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regex – Extra backslash needed in PHP regexp pattern

Posted by: admin July 12, 2020 Leave a comment

Questions:

When testing an answer for another user’s question I found something I don’t understand. The problem was to replace all literal \t \n \r characters from a string with a single space.

Now, the first pattern I tried was:

/(?:\[trn])+/

which surprisingly didn’t work. I tried the same pattern in Perl and it worked fine. After some trial and error I found that PHP wants 3 or 4 backslashes for that pattern to match, as in:

/(?:\\[trn])+/

or

/(?:\\[trn])+/

these patterns – to my surprise – both work. Why are these extra backslashes necessary?

How to&Answers:

You need 4 backslashes to represent 1 in regex because:

  • 2 backslashes are used for unescaping in a string ("\\\\" -> \\)
  • 1 backslash is used for unescaping in the regex engine (\\ -> \)

From the PHP doc,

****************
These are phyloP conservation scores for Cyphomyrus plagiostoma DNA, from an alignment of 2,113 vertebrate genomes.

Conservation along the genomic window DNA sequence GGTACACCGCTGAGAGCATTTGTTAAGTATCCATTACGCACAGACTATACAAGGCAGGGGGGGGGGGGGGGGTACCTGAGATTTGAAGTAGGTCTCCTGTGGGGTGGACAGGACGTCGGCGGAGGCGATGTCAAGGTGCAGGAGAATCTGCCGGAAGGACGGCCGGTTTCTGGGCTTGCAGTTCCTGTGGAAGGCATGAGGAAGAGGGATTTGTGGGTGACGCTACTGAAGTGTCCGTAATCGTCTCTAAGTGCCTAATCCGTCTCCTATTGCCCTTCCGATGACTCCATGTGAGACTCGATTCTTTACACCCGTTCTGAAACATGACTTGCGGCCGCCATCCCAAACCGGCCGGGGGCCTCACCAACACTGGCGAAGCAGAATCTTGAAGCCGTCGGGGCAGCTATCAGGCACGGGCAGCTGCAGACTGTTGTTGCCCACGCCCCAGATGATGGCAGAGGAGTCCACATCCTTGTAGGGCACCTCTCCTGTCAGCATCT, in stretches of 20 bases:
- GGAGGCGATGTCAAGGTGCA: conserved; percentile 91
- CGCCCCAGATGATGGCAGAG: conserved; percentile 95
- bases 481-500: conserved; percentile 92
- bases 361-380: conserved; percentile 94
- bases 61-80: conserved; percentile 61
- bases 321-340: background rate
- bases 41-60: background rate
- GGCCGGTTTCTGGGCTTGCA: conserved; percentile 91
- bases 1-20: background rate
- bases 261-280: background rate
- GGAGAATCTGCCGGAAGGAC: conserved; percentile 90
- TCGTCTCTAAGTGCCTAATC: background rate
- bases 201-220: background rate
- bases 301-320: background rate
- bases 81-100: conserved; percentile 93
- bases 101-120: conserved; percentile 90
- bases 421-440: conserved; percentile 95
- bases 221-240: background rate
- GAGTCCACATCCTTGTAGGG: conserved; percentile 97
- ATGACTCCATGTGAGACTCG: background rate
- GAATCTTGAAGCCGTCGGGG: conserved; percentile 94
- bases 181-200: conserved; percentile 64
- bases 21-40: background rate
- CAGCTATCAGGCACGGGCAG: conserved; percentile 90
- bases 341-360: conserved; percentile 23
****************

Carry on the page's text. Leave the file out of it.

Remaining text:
escaping any other character will result in the backslash being printed too1

Hence for \\\[,

  • 1 backslash is used for unescaping the \, one stay because \[ is invalid ("\\\[" -> \\[)
  • 1 backslash is used for unescaping in the regex engine (\\[ -> \[)

Yes it works, but not a good practice.

Answer:

Its works in perl because you pass that directly as regex pattern /(?:\\[trn])+/

but in php, you need to pass as string, so need extra escaping for backslash itself.

"/(?:\\[trn])+/"

The regex \ to match a single
backslash would become ‘/\\\\/’ as a
PHP preg string

Answer:

The regular expression is just /(?:\\[trn])+/. But since you need to escape the backslashes in string declarations as well, each backslash must be expressed with \\:

"/(?:\\[trn])+/"
'/(?:\\[trn])+/'

Just three backspaces do also work because PHP doesn’t know the escape sequence \[ and ignores it. So \\ will become \ but \[ will stay \[.

Answer:

Use str_replace!

$code = str_replace(array("\t","\n","\r"),'',$code);

Should do the trick